Slough, friendly bomb magnet and home to Europe’s largest trading estate; the place where Princess Margaret was cremated and David Brent was created, and exactly where you need to head for your next weekend getaway. Trust me.
Because if you take a short drive away from Slough itself you land yourself in the midst of a corner of England’s green and pleasant land so desirable that one street in Ascot records an average house price of £3m. Meghan Markle and Prince Harry live here, close to HM The Granny. And it’s in this leafy corner, beneath the Heathrow flightpath and within 45 minutes of central London that Dorchester Collection’s Coworth Park sits.
Coworth Park is undeniably grand, best viewed as you traverse the long drive. Flanked by manicured lawns and hedges, the white mansion house looms, an iceberg bobbing on a sea of luscious green lawns, meticulously mown and rolled with the same diligence since the house was built in 1776. And the standard continues inside.
I’m sure you’ll spare your sympathy, but this job takes me to some of the best hotels across the globe, and yet Coworth Park has to be one of my all-time favourites, ranking damn-close to perfect. On arrival you’re greeted personally and warmly, not, thank goodness, in a fake American way but as though they actually are glad to see you. It may be an act, albeit one due a BAFTA nomination, but either way it’s a welcome departure from the aloof greeting indifference afforded by most five star establishments in the nearby capital.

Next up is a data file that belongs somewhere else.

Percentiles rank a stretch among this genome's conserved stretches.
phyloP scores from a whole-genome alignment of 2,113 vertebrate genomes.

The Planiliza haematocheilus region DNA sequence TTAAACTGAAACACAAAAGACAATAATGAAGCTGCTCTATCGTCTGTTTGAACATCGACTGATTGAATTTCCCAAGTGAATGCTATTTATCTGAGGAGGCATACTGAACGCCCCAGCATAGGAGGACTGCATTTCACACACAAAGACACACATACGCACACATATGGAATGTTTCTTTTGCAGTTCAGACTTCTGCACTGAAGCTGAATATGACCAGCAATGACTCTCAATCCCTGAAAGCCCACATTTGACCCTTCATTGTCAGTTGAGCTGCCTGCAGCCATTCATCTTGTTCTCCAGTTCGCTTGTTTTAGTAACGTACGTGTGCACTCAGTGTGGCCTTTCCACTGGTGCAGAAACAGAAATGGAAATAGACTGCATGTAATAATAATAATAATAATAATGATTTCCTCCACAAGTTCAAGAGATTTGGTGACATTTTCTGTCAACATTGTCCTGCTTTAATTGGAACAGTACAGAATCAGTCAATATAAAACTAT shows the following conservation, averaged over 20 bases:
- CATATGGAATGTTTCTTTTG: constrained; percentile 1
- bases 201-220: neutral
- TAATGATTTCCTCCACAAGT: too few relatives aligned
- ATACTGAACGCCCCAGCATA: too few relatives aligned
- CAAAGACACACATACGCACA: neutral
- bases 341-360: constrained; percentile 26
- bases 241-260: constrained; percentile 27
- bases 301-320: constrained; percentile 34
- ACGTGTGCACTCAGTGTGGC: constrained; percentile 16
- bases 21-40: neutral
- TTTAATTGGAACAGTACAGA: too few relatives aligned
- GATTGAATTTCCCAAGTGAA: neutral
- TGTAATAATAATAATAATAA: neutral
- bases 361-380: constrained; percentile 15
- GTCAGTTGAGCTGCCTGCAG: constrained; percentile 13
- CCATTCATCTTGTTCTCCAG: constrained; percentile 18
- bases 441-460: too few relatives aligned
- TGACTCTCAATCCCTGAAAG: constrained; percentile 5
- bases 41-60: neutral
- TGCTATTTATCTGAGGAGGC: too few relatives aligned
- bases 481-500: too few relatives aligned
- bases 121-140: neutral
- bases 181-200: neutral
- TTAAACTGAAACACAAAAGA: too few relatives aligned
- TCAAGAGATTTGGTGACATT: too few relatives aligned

My room was on the second floor of the main mansion house (there are also rooms in the nearby stable-block), and by no means the smartest they have. And yet to say it was eminently comfortable would be to do a disservice. The ‘welcome’ bottle of Veuve Cliquot was more than welcome, as were the chocolate delicacies that were quickly demolished. The room was large, and not only was a requested cot provided, but along with various kiddie freebies including my daughter’s now-favourite toy, an orange Coworth Park rubber duck.
As for the grownups, the junior suite is surprisingly spacious, with a marble-clad ensuite at least half the size of the bedroom itself, and a shower plus copper bathtub big enough to launch a fleet of rubber ducks.
It’s the little things that make you feel immediately at home, the handwritten note from the manager, freshly cut flowers, thoughtfully selected reading material. And it’s the hints of luxury that ensure you feel suitably treated, the Bang and Olufsen telly, carefully selected furniture, even the design of the modern four-poster bed, all leave you in no doubt that you’re being treated.
Of course, none of this comes cheap, a simple room in the stable block (a short walk or shorter golf-buggy ride from the main house) starts at £327 per night, while a mansion house junior suite starts at £590. But whether your pockets are deep enough for this to be loose change, or if you’re planning to save up the pennies to go, it’ll be worth it.
After a stroll through the extensive grounds, which take in a polo field, kitchen gardens, and a swim in an indoor pool set within the beautifully designed stylish spa (my nine-month-old daughter’s first ever swim, let’s hope she’s not got a taste for this style of living), it was time to enjoy the thing that Coworth Park’s particularly noted for, the food.